On Thursday night’s This Week, Diane Abbot warned Sarah Teather that the voters of Brent would not look kindly upon the Liberal Democrats if, in the next parliament, they chose to prop up a Tory government. This was prompted by the sight of the parties’ leaders, Nick Clegg and David Cameron, standing shoulder-to-shoulder in front of the cameras on a popular moral issue. They looked comfortable together, and Clegg received an awful lot of media praise for his performance. As even muck-raking Guido pointed out, this all had strategic implications for a future – hung or narrowly won – parliament.
Abbot, like everyone else, is aware, however, that the LibDem electorate is split between northern left-wingers upset with Labour and cuddly West Country Tories. Teather pointed out that in a three-party system it is the job of all parties to take votes off all other parties, but even in this optimistic analysis of British politics, the LibDems are notably worse off than either of the other two. Yet Political Betting has a useful graph showing that more than three quarters of LibDem voters want to see more evidence of palliness with the Tories. Are these Brent voters? Who knows, but such numbers don’t spell confused meltdown for the party.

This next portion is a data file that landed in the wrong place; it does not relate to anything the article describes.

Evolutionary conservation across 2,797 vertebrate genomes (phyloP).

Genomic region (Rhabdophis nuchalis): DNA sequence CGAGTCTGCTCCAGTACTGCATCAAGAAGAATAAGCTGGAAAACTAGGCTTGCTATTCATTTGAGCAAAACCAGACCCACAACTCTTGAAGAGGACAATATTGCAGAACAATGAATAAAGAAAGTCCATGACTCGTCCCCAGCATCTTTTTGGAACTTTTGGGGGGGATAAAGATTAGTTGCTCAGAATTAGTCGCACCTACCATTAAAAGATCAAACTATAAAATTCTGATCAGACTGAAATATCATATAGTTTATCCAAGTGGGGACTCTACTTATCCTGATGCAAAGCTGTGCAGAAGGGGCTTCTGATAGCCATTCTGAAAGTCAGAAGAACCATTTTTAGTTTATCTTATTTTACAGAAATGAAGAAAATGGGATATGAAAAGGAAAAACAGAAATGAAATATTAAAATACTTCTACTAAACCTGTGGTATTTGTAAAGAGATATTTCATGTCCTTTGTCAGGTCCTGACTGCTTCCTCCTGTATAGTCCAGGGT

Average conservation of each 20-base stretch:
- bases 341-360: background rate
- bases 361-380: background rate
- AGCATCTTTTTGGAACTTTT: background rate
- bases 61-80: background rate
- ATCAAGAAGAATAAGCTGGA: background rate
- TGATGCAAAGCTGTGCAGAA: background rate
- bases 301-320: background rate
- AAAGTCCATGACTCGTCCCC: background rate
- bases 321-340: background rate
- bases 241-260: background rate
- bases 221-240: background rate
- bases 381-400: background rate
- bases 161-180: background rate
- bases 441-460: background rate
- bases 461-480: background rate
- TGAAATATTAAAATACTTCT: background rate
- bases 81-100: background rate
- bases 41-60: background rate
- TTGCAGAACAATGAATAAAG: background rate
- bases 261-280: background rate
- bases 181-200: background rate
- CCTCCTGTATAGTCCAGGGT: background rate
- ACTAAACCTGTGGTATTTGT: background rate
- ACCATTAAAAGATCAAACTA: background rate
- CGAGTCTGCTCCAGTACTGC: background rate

Under Nick Clegg, the party have undoubtedly shifted rightwards: not only was Clegg related to the Orange Book group back in the day; he has committed the party now to reducing the basic rate of tax, raising the threshold on inheritance tax, and slashing stamp duty. These polices probably can’t last a debt-burdened recession, but the party’s direction is clear. Reports today of Blairite defections to the LibDems only reinforce the impression of a rightward drift under Clegg, and a concomitant turn towards a resurgent Tory party.
A good week for the party leadership, yes. But a good week for left-wing liberals? Much less so.